Fertilizer Canada released statements Oct. 27 and Oct 28. The most recent states "In July during the West Coast Ports strike, Minister O'Regan invoked Section 105.2 and Section 107 to bring a resolution to the labor dispute. These, along with all other tools under the Canada Labor Code, must be considered and actioned as soon as possible to bring a swift end to the strike."

As mentioned above, this strike impacted the entire Seaway system, which includes the U.S. Port of Duluth-Superior at the far end of the Seaway. Jayson Hron, director of communication and marketing Duluth Seaway Port Authority, told DTN on Oct. 23 "As a result of the strike, multiple ships loaded with exports are presently unable to exit the Great Lakes-St. Lawrence Seaway System and a growing queue of inbound ships are unable to enter or pass through specific segments. One vessel presently loading wheat in Duluth is scheduled to deliver its cargo to Algeria upon departure through the now-shuttered Seaway. Several subsequent ships are scheduled to arrive in Duluth-Superior via the Seaway for grain in the coming weeks. Various other vessels are scheduled to arrive with imports to support regional manufacturing."

Mike Steenhoek, executive director of Soy Transportation Coalition, told DTN in an Oct. 23 email, "We encourage a quick resolution to the negotiations between the two parties. During this time in which U.S. agriculture has a number of supply chain challenges (low water on the Mississippi River, for example), it is imperative to have other supply chain options available for farmers. The Great Lakes/St. Lawrence Seaway has the potential to increase its share of U.S. agricultural exports, but it must demonstrate it can be a reliable option. The current strike calls this reliability into question."

Michael Folsom, Seaway Ship Watchers Network, Clayton, New York, told DTN that "The news of an agreement between Unifor and SLSMC was crucial in order to put a stop to the economic disaster that was brewing. The workers and employers have hopefully found reasonable common ground to allow for progression in the industry, rather than further setbacks. It is imperative that all parties and stakeholders work together now to get ships and cargo moving again, especially with just eight to nine weeks of the Seaway season remaining.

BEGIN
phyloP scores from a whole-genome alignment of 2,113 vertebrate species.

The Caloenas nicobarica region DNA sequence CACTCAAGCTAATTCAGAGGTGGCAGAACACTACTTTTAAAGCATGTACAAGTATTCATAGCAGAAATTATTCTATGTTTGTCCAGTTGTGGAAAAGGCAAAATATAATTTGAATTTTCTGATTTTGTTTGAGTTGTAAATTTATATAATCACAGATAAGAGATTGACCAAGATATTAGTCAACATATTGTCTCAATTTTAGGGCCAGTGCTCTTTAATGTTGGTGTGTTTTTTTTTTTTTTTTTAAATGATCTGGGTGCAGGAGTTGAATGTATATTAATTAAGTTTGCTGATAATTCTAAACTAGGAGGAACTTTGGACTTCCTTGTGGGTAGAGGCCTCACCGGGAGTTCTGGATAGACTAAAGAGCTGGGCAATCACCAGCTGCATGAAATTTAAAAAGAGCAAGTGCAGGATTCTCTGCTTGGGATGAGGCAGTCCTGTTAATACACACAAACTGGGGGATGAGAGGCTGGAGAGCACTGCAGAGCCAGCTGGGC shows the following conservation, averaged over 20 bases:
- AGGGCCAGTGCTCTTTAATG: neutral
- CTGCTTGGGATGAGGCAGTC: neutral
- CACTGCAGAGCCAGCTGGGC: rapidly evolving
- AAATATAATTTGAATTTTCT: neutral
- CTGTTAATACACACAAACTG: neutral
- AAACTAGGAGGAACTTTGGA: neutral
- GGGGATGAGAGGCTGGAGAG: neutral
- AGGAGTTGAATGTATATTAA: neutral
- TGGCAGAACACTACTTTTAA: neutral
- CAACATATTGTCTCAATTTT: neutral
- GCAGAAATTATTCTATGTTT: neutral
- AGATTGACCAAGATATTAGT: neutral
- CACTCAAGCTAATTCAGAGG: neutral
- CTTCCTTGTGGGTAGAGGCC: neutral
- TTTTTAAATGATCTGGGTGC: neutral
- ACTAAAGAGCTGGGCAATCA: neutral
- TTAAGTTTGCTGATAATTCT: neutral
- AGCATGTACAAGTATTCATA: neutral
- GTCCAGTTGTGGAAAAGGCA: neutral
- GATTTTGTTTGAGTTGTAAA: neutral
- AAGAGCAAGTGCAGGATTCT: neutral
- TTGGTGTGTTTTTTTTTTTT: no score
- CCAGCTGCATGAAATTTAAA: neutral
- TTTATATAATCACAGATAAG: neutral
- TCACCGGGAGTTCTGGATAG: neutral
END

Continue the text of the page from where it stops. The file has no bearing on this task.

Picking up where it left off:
"By the end of Sunday, it's expected that 55 ships will be anchored between Lake Erie and Sorel, Quebec awaiting Seaway access. That number is more than doubled when factoring in ships at ports including the US Navy's USS Marinette in Cleveland and the French cruise ship Le Dumont-D'Urville in Toronto."

Folsom added that "Word is navigation will resume as early as 7 a.m. on Monday, Oct. 30. Lock passage is expected to become available soon after. Pilot assignments are being made and ship turn-of-order is to be confirmed. Expect a lot of ship traffic over the next several weeks as the Seaway season winds down.

"This strike, a first in 55 years on the Seaway, brought much-needed attention to the importance of this waterway and the effects it has on North American commerce. Too often the St. Lawrence River and Great Lakes are overlooked or forgotten; let's use this spotlight to enhance its reputation both close to home and abroad."

Link to Great Lakes Seaway:…

Link to Unifor press release:…

Link to Seaway Ship Watchers Network:…